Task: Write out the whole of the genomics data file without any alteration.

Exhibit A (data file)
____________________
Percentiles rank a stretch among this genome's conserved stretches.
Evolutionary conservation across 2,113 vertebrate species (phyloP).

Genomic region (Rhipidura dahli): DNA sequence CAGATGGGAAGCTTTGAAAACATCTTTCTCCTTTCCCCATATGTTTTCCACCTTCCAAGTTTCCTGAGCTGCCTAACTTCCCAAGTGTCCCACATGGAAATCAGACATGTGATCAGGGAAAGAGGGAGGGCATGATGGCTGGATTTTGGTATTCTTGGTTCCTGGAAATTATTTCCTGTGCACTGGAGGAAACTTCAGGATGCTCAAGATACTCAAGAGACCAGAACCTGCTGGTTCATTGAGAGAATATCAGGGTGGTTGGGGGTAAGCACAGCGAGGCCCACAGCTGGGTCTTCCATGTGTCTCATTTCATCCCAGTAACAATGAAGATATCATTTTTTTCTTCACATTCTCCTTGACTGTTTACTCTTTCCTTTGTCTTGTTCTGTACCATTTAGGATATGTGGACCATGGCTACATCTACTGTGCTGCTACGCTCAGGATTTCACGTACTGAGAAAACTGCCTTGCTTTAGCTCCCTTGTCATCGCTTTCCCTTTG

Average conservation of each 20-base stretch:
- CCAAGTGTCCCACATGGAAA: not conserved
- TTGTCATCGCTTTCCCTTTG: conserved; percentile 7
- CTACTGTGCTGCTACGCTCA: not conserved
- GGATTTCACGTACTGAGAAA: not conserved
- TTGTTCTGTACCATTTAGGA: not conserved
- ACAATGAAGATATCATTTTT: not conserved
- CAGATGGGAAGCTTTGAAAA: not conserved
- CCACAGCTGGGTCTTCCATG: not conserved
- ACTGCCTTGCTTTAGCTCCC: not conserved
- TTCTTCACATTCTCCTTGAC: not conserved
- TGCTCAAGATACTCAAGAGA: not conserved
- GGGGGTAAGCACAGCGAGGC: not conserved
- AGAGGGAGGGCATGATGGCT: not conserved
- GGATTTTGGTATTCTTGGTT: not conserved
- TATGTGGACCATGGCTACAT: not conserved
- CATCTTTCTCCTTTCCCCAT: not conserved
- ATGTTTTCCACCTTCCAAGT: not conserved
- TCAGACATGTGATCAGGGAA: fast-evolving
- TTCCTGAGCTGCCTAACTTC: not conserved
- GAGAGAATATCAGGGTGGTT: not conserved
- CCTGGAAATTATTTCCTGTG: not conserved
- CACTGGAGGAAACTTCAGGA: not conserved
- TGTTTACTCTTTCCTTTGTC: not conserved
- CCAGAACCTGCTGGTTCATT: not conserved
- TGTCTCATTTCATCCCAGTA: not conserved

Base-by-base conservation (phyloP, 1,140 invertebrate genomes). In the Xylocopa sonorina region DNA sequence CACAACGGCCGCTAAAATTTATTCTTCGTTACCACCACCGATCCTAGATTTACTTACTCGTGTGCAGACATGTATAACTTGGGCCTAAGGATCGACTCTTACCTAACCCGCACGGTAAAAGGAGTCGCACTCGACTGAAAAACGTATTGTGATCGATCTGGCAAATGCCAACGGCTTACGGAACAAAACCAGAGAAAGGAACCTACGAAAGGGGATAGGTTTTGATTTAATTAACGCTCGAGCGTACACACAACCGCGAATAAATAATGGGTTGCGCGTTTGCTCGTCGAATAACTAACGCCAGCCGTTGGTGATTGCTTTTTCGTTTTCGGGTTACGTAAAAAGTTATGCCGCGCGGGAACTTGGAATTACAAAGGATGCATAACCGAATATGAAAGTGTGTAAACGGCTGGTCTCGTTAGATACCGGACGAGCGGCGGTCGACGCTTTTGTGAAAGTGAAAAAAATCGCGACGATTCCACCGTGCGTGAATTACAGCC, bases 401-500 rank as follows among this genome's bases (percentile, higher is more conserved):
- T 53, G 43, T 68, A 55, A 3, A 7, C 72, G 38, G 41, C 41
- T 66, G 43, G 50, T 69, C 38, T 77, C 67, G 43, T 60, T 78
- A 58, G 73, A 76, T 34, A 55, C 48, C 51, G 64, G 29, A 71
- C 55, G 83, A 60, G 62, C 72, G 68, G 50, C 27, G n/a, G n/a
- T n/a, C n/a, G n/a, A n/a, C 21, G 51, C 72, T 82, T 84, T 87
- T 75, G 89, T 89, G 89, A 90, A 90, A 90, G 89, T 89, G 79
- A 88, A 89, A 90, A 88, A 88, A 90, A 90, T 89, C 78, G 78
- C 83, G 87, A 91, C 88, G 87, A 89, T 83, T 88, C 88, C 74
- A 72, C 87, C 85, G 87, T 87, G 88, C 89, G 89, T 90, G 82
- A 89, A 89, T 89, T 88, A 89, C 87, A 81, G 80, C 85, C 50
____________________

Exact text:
Percentiles rank a stretch among this genome's conserved stretches.
Evolutionary conservation across 2,113 vertebrate species (phyloP).

Genomic region (Rhipidura dahli): DNA sequence CAGATGGGAAGCTTTGAAAACATCTTTCTCCTTTCCCCATATGTTTTCCACCTTCCAAGTTTCCTGAGCTGCCTAACTTCCCAAGTGTCCCACATGGAAATCAGACATGTGATCAGGGAAAGAGGGAGGGCATGATGGCTGGATTTTGGTATTCTTGGTTCCTGGAAATTATTTCCTGTGCACTGGAGGAAACTTCAGGATGCTCAAGATACTCAAGAGACCAGAACCTGCTGGTTCATTGAGAGAATATCAGGGTGGTTGGGGGTAAGCACAGCGAGGCCCACAGCTGGGTCTTCCATGTGTCTCATTTCATCCCAGTAACAATGAAGATATCATTTTTTTCTTCACATTCTCCTTGACTGTTTACTCTTTCCTTTGTCTTGTTCTGTACCATTTAGGATATGTGGACCATGGCTACATCTACTGTGCTGCTACGCTCAGGATTTCACGTACTGAGAAAACTGCCTTGCTTTAGCTCCCTTGTCATCGCTTTCCCTTTG

Average conservation of each 20-base stretch:
- CCAAGTGTCCCACATGGAAA: not conserved
- TTGTCATCGCTTTCCCTTTG: conserved; percentile 7
- CTACTGTGCTGCTACGCTCA: not conserved
- GGATTTCACGTACTGAGAAA: not conserved
- TTGTTCTGTACCATTTAGGA: not conserved
- ACAATGAAGATATCATTTTT: not conserved
- CAGATGGGAAGCTTTGAAAA: not conserved
- CCACAGCTGGGTCTTCCATG: not conserved
- ACTGCCTTGCTTTAGCTCCC: not conserved
- TTCTTCACATTCTCCTTGAC: not conserved
- TGCTCAAGATACTCAAGAGA: not conserved
- GGGGGTAAGCACAGCGAGGC: not conserved
- AGAGGGAGGGCATGATGGCT: not conserved
- GGATTTTGGTATTCTTGGTT: not conserved
- TATGTGGACCATGGCTACAT: not conserved
- CATCTTTCTCCTTTCCCCAT: not conserved
- ATGTTTTCCACCTTCCAAGT: not conserved
- TCAGACATGTGATCAGGGAA: fast-evolving
- TTCCTGAGCTGCCTAACTTC: not conserved
- GAGAGAATATCAGGGTGGTT: not conserved
- CCTGGAAATTATTTCCTGTG: not conserved
- CACTGGAGGAAACTTCAGGA: not conserved
- TGTTTACTCTTTCCTTTGTC: not conserved
- CCAGAACCTGCTGGTTCATT: not conserved
- TGTCTCATTTCATCCCAGTA: not conserved

Base-by-base conservation (phyloP, 1,140 invertebrate genomes). In the Xylocopa sonorina region DNA sequence CACAACGGCCGCTAAAATTTATTCTTCGTTACCACCACCGATCCTAGATTTACTTACTCGTGTGCAGACATGTATAACTTGGGCCTAAGGATCGACTCTTACCTAACCCGCACGGTAAAAGGAGTCGCACTCGACTGAAAAACGTATTGTGATCGATCTGGCAAATGCCAACGGCTTACGGAACAAAACCAGAGAAAGGAACCTACGAAAGGGGATAGGTTTTGATTTAATTAACGCTCGAGCGTACACACAACCGCGAATAAATAATGGGTTGCGCGTTTGCTCGTCGAATAACTAACGCCAGCCGTTGGTGATTGCTTTTTCGTTTTCGGGTTACGTAAAAAGTTATGCCGCGCGGGAACTTGGAATTACAAAGGATGCATAACCGAATATGAAAGTGTGTAAACGGCTGGTCTCGTTAGATACCGGACGAGCGGCGGTCGACGCTTTTGTGAAAGTGAAAAAAATCGCGACGATTCCACCGTGCGTGAATTACAGCC, bases 401-500 rank as follows among this genome's bases (percentile, higher is more conserved):
- T 53, G 43, T 68, A 55, A 3, A 7, C 72, G 38, G 41, C 41
- T 66, G 43, G 50, T 69, C 38, T 77, C 67, G 43, T 60, T 78
- A 58, G 73, A 76, T 34, A 55, C 48, C 51, G 64, G 29, A 71
- C 55, G 83, A 60, G 62, C 72, G 68, G 50, C 27, G n/a, G n/a
- T n/a, C n/a, G n/a, A n/a, C 21, G 51, C 72, T 82, T 84, T 87
- T 75, G 89, T 89, G 89, A 90, A 90, A 90, G 89, T 89, G 79
- A 88, A 89, A 90, A 88, A 88, A 90, A 90, T 89, C 78, G 78
- C 83, G 87, A 91, C 88, G 87, A 89, T 83, T 88, C 88, C 74
- A 72, C 87, C 85, G 87, T 87, G 88, C 89, G 89, T 90, G 82
- A 89, A 89, T 89, T 88, A 89, C 87, A 81, G 80, C 85, C 50